EDIT: This was using VS default "Debug" configuration with optimization disabled (/Od). Using any of the optimization switches (/O1, /O2 (VS "Retail"), or /Ox) results in the the add self code Rob posted. Also, just for good measure, I verified x = x << 1 is indeed treated the same way as x = x * 2 by the cl compiler in both /Od and /Ox. So, in summary, cl.exe version 15.00.30729.01 for x86 treats * 2 and << 1 identically and I expect nearly all other recent compilers do the same.

  • You should list what compile settings you were using Commented Oct 24, 2008 at 21:34

Not if x is a float it won't.

  • Of course, bit shifting a float has an entirely different result than multiplication by powers of two, n'est pas?
    – wprl
    Commented Oct 24, 2008 at 20:10
  • For a float multiplication with 2 is just a matter of adding 1 to the exponent. But I don't think compilers optimize that.
    – rslite
    Commented Oct 24, 2008 at 20:17
  • 1
    @rslite, given the efficiency of floating point units in CPUs these days, it is likely that it would be quicker to let the FPU do the multiplication, rather than doing an integer addition to just part of the number's bit set.
    – David Arno
    Commented Oct 24, 2008 at 20:20
  • What about negative values? Bit shifting should only work for unsigned variables, right?
    – Treb
    Commented Oct 24, 2008 at 20:20
  • @Treb, there are two kinds of bit shifts, arithmetic shifts and logical shifts. The former keeps sign, the latter does not. One would hope the compiler is smart enough to figure out which to use.
    – rmeador
    Commented Oct 24, 2008 at 20:45

Yes. They also optimize other similar operations, such as multiplying by non-powers of two that can be rewritten as the sums of some shifts. They will also optimize divisions by powers of 2 into right-shifts, but beware that when working with signed integers, the two operations are different! The compiler has to emit some extra bit twiddling instructions to make sure the results are the same for positive and negative numbers, but it's still faster than doing a division. It also similarly optimizes moduli by powers of 2.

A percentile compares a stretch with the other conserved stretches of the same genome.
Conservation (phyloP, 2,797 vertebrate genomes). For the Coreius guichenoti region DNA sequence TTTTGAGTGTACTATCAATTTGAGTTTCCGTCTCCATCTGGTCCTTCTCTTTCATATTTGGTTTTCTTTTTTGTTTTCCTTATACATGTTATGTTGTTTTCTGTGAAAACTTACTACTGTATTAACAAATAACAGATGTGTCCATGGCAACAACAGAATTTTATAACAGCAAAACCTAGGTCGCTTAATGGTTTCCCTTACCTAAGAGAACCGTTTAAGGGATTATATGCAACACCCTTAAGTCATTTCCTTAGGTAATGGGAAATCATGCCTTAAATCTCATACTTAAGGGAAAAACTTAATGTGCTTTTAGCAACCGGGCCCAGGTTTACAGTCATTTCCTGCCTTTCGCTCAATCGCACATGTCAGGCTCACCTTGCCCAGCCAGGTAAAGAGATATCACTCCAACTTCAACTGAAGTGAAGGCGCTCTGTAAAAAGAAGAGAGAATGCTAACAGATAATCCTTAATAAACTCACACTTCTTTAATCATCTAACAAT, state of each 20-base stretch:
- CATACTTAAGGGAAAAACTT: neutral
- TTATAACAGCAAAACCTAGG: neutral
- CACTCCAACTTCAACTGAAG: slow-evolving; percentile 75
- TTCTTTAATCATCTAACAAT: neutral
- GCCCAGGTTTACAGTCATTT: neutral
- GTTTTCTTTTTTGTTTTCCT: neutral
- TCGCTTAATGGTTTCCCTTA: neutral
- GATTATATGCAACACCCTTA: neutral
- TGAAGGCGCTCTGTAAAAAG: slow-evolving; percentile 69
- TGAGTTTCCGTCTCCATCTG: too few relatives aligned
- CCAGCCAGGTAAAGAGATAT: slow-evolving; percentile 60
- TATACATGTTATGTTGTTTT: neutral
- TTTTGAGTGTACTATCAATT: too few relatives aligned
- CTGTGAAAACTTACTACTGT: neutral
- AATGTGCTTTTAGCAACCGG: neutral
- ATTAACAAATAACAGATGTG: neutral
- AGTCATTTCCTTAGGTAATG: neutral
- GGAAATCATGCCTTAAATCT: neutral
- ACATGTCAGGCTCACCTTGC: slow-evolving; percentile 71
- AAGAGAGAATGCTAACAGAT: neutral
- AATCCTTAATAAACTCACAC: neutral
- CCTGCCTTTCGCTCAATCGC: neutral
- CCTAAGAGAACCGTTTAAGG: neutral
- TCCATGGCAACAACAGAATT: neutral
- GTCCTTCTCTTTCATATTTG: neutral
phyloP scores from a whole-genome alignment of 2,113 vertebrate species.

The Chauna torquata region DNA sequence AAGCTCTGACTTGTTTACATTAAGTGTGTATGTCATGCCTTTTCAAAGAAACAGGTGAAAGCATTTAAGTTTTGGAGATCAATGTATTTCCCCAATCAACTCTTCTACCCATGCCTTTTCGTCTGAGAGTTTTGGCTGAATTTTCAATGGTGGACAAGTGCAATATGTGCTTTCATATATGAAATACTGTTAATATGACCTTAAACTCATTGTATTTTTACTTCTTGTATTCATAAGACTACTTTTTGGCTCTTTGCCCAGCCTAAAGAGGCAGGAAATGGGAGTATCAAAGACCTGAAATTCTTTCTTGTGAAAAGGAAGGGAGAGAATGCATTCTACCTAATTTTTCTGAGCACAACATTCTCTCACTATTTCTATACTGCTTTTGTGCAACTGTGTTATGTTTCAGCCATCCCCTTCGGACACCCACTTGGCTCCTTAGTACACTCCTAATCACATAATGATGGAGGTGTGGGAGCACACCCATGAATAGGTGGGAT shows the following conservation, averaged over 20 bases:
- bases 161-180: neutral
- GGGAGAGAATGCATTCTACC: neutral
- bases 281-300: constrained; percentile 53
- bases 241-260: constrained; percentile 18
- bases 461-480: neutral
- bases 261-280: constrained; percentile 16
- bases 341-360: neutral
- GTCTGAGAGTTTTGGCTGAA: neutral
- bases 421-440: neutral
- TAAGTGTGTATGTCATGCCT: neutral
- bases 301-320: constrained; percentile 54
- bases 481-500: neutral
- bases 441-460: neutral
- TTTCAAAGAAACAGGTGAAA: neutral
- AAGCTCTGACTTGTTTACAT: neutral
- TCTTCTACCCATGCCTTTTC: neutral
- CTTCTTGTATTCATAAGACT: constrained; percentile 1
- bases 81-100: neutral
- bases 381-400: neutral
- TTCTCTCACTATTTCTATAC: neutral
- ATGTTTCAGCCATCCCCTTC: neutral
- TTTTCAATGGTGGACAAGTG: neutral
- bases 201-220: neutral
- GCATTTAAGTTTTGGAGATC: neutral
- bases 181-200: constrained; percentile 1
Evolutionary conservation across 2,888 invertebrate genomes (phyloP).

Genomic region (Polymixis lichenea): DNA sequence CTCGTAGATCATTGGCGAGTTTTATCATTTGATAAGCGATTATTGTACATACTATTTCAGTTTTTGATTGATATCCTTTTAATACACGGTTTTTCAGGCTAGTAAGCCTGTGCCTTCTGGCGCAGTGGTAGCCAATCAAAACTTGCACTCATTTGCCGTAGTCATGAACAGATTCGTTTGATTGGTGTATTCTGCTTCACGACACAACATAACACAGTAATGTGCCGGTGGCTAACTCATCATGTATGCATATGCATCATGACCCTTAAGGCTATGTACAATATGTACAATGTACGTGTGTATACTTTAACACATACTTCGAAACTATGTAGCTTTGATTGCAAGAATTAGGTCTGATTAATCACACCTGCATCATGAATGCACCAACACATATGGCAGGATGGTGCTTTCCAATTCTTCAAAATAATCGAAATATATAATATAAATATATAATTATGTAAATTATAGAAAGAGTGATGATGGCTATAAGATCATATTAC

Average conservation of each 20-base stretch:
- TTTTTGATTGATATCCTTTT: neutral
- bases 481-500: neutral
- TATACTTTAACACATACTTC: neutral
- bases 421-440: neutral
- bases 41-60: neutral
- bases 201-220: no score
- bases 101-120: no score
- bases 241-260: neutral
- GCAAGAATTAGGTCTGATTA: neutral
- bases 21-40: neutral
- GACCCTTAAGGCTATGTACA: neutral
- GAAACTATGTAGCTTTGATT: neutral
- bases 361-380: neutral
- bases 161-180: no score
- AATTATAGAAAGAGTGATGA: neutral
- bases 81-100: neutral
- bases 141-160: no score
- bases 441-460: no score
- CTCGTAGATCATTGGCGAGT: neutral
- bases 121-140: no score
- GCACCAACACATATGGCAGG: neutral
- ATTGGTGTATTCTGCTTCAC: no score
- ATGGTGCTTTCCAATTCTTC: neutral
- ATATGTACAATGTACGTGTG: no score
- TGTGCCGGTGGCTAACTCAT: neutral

• 1
    The compiler actually doesn't have to emit any extra instructions for a divide - that's what SAL is for - it handles two's complement numbers properly.
    – Branan
    Commented Oct 24, 2008 at 20:18
  • Err yeah (where by SAL you meant SAR); it's for signed moduli by powers of 2 in which it emits extra bit twiddling code Commented Oct 24, 2008 at 20:29

The answer is "if it is faster" (or smaller). This depends on the target architecture heavily as well as the register usage model for a given compiler. In general, the answer is "yes, always" as this is a very simple peephole optimization to implement and is usually a decent win.


That's only the start of what optimizers can do. To see what your compiler does, look for the switch that causes it to emit assembler source. For the Digital Mars compilers, the output assembler can be examined with the OBJ2ASM tool. If you want to learn how your compiler works, looking at the assembler output can be very illuminating.


Why do you think that's an optimization?

Why not 2*xx+x? Or maybe the multiplication operation is as fast as the left-shift operation (maybe only if only one bit is set in the multiplicand)? If you never use the result, why not leave it out from the compiled output? If the compiler already loaded 2 to some register, maybe the multiplication instruction will be faster e.g. if we'd have to load the shift count first. Maybe the shift operation is larger, and your inner loop would no longer fit into the prefetch buffer of the CPU thus penalizing performance? Maybe the compiler can prove that the only time you call your function x will have the value 37 and x*2 can be replaced by 74? Maybe you're doing 2*x where x is a loop count (very common, though implicit, when looping over two-byte objects)? Then the compiler can change the loop from

    for(int x = 0; x < count; ++x) ...2*x...

to the equivalent (leaving aside pathologies)

    int count2 = count * 2